here as stitch-skipping), automated voice-to-text fuzzy interpretation (voice-vaguing), and
natural language machine translation errors (glot-swapping). These particular kinds of
glitches are based on either open or native applications commonly available across
Case 1: Stitch-Skipping
Typically, artifacts designed for specific purposes provide—or should provide—
information about their use. Possibilities for action or affordances are often related to
physical objects and are ideally inferable from even very basic designs (Bransford, Shaw, &
Minnesota, 1977; Norman, 1988). The notion of noticeable hints of the use or interaction
possibilities of an artifact is referred to as perceived affordances (Gaver, 1991). For instance,
by virtue of their shape, the affordances of objects such as hand axes, hats or spoons
should be clear enough to require no further explanation. The concept of affordance has
been also applied to digital interfaces, usually mediated by other semiotic resources.
Sometimes this mediation is done subtly through interface metaphors, for example, where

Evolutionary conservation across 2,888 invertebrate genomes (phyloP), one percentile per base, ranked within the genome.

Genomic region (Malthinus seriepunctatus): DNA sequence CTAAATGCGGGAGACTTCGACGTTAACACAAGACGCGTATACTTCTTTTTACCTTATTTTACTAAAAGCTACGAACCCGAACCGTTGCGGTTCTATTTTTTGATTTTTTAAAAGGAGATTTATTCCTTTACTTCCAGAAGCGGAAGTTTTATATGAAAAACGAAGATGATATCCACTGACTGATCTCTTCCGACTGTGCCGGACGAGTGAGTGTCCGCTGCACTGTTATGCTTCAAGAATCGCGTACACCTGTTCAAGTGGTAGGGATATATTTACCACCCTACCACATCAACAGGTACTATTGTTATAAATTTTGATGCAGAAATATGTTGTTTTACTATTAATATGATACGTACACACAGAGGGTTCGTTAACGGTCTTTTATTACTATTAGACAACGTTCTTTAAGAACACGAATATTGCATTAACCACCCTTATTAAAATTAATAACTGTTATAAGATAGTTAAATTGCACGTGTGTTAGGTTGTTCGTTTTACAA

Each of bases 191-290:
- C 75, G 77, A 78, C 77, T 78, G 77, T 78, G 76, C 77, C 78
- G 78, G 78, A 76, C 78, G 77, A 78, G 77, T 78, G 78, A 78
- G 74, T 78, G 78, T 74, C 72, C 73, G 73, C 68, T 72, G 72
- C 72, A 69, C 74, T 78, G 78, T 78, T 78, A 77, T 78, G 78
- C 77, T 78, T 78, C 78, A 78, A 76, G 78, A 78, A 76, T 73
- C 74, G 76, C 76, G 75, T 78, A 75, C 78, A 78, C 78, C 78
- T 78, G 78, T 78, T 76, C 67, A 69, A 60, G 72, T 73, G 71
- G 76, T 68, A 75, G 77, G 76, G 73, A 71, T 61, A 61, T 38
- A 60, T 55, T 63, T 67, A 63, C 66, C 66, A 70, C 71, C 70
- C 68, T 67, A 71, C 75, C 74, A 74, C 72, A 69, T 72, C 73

the affordances of artifacts familiar to the users are insinuated in the interface. Sometimes
this mediation is as obvious as with skeuomorphic design, where the general aspect of an
object is mimicked in the interface. In these information environments, explicitness of
affordances makes intuitiveness a highly desirable feature. It can also occur that the
affordances of an object or an interface are not perceivable but hidden (Gaver, 1991). In
those cases the operation of the artifact would require explicit instruction, unless the
function of artifact is to make the user discover those affordances, as with some video